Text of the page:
New research from Lawrence Berkeley National Lab (Berkeley Lab) opens up new possibilities for packing more energy into batteries with electrodes made out of low-cost, common materials.
The study focused on the rechargeable batteries we depend on for everything from mobile phones to electric vehicles. A team of scientists quantified a strong, beneficial, and highly reversible chemical reaction involving oxygen ions in the crystal lattice of battery electrode materials.
The researchers were examining lattice oxygen, or oxygen that is part of a crystal lattice structure in a battery electrode, rather than present on the surface. Oxygen can boost battery capacity, but conventional wisdom held that introducing oxygen can harm the reversibility of the chemical reactions, which is key to commercial viability.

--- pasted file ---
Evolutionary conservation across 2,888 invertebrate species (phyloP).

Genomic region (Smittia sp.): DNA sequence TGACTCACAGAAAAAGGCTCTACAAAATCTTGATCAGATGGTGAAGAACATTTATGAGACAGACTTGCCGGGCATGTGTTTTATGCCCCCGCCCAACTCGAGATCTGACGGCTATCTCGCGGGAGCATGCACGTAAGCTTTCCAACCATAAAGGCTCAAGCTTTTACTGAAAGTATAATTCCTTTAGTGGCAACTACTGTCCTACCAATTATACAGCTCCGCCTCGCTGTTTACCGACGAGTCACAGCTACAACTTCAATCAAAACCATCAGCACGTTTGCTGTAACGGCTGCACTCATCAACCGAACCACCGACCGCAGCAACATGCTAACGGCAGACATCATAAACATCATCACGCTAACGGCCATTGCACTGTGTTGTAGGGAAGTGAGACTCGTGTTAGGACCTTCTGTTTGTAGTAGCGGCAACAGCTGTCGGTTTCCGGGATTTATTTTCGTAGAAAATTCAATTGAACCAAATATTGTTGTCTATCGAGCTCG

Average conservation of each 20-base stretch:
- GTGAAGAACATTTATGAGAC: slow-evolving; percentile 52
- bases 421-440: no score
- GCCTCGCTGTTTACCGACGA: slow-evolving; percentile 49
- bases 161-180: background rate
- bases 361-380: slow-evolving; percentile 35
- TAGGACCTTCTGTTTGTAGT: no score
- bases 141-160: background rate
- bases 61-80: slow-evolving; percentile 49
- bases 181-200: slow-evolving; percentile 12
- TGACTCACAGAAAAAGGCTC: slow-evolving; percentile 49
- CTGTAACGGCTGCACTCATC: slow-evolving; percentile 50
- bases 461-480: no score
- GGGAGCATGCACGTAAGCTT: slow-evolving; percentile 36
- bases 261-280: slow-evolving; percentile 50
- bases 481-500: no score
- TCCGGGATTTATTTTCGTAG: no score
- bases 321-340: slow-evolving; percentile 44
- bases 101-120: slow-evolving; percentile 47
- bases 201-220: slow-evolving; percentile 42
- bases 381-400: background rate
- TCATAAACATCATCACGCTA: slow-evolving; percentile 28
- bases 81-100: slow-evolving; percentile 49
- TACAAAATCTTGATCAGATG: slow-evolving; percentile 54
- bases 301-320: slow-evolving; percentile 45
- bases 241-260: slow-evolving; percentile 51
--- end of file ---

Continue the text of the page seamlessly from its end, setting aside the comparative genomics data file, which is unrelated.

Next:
The researchers fabricated and tested a sodium-ion battery material using manganese, an abundant metal, and found that a very strong lattice-oxygen redox reaction accounted for most of the battery’s capacity. Surprisingly, this strong reaction did not compromise reversibility: 87 percent of the capacity was retained after 100 charge-discharge cycles. The study settles the debate about the reversibility of lattice-oxygen redox in battery electrodes made of common elements.
The research team included Gao Liu, who leads the Applied Energy Materials Group within Berkeley Lab’s Energy Technologies Area, and was performed using the Advanced Light Source. Read more about the research here.